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Slideshow:Sonia Sotomayor Play Video Video:Sotomayor makes the rounds with senators KTVK 3TV Phoenix Play Video Video:Getting to know Judge Sonia Sotomayor KVUE-TV Austin AP – The White House delivers a huge portfolio of Supreme Court nominee Judge Sonia Sotomayor's writings, … By JULIE HIRSCHFELD DAVIS, Associated Press Writer Julie Hirschfeld Davis, Associated Press Writer – 1 hr 24 mins ago
WASHINGTON – Sonia Sotomayor told the Senate on Thursday that the White House never questioned her about cases or issues she might have to decide as a Supreme Court justice, a disclosure gleaned from reams of documents that reveal she has spoken repeatedly about how her gender and Latina heritage affect her judging.
The federal appeals court judge divulged new details about her finances and provided three decades of writings, speeches and rulings that give both supporters and critics fresh fodder for the coming debate on her confirmation. They include more instances in which she said she hopes a "wise Latina" would reach a better decision than a man without that experience.
The comments in 2002 and 2003 echo a much-criticized remark she made in 2001 at the University of California-Berkeley law school that has prompted a furor among conservatives who say they suggest President Barack Obama's first Supreme Court nominee brings a personal bias to her legal decisions.
Obama has said he is "sure she would have restated it." In fact, she said it almost precisely the same way in speeches to the Princeton Club in 2002 and one at Seton Hall law school in 2003, according to copies she sent the Senate.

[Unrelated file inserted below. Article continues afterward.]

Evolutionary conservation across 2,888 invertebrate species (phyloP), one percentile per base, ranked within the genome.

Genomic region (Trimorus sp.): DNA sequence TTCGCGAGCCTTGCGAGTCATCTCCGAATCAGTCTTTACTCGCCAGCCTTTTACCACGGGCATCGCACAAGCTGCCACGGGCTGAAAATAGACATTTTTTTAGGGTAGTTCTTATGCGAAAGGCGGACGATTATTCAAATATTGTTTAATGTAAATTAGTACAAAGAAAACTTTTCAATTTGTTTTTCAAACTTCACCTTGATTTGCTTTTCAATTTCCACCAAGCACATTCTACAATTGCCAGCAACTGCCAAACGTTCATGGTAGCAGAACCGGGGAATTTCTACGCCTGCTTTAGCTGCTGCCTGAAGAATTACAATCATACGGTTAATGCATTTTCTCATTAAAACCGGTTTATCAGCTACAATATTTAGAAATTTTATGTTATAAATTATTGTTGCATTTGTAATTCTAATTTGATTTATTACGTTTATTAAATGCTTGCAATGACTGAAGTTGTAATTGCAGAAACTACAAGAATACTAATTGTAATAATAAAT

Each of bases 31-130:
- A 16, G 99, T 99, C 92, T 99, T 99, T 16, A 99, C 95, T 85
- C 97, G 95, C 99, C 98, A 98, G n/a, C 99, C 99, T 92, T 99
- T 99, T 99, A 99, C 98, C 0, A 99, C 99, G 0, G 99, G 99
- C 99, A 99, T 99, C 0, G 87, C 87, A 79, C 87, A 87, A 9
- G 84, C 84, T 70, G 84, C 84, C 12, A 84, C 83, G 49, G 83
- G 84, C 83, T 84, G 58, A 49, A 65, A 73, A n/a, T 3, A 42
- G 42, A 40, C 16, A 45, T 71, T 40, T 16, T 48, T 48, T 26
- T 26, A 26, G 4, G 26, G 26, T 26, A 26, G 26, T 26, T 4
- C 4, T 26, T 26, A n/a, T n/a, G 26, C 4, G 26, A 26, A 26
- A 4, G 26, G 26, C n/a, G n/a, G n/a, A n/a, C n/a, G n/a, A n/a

Sotomayor has told senators in private meetings this week that while her background shapes who she is, she believes judges should follow the law above all.
The documents also reveal that the White House first contacted Sotomayor about the nomination four days before Justice David Souter announced he would retire.
Sotomayor first got a call from White House counsel Greg Craig on April 27, then had near-daily contact with his office after Souter's announcement May 1. She spoke to about a dozen White House aides during the secretive selection process, leading to a face-to-face interview with Obama on May 21.
The president took the Memorial Day weekend to mull his selection, then announced it May 26. Sotomayor would be the first Hispanic and the third woman to serve on the court.
The documents provide a fuller portrait of Sotomayor, 54, who was reared in the Bronx and educated in the Ivy League. She likes dining on pig intestines and reading legal thrillers. She lists luxury brands Fendi, Ferrari and Bulgari as past clients — but also once recused herself from a case involving the discount retailer B.J.'s Wholesalers because she was a member.
The files were delivered in five cartons to Capitol Hill in response to a Senate Judiciary Committee questionnaire. They arrived as Sotomayor wrapped up a series of one-on-one meetings with more than two dozen senators.
"I get to sleep in my own bed tonight," she quipped to reporters before disappearing into an elevator en route to an evening shuttle back to New York.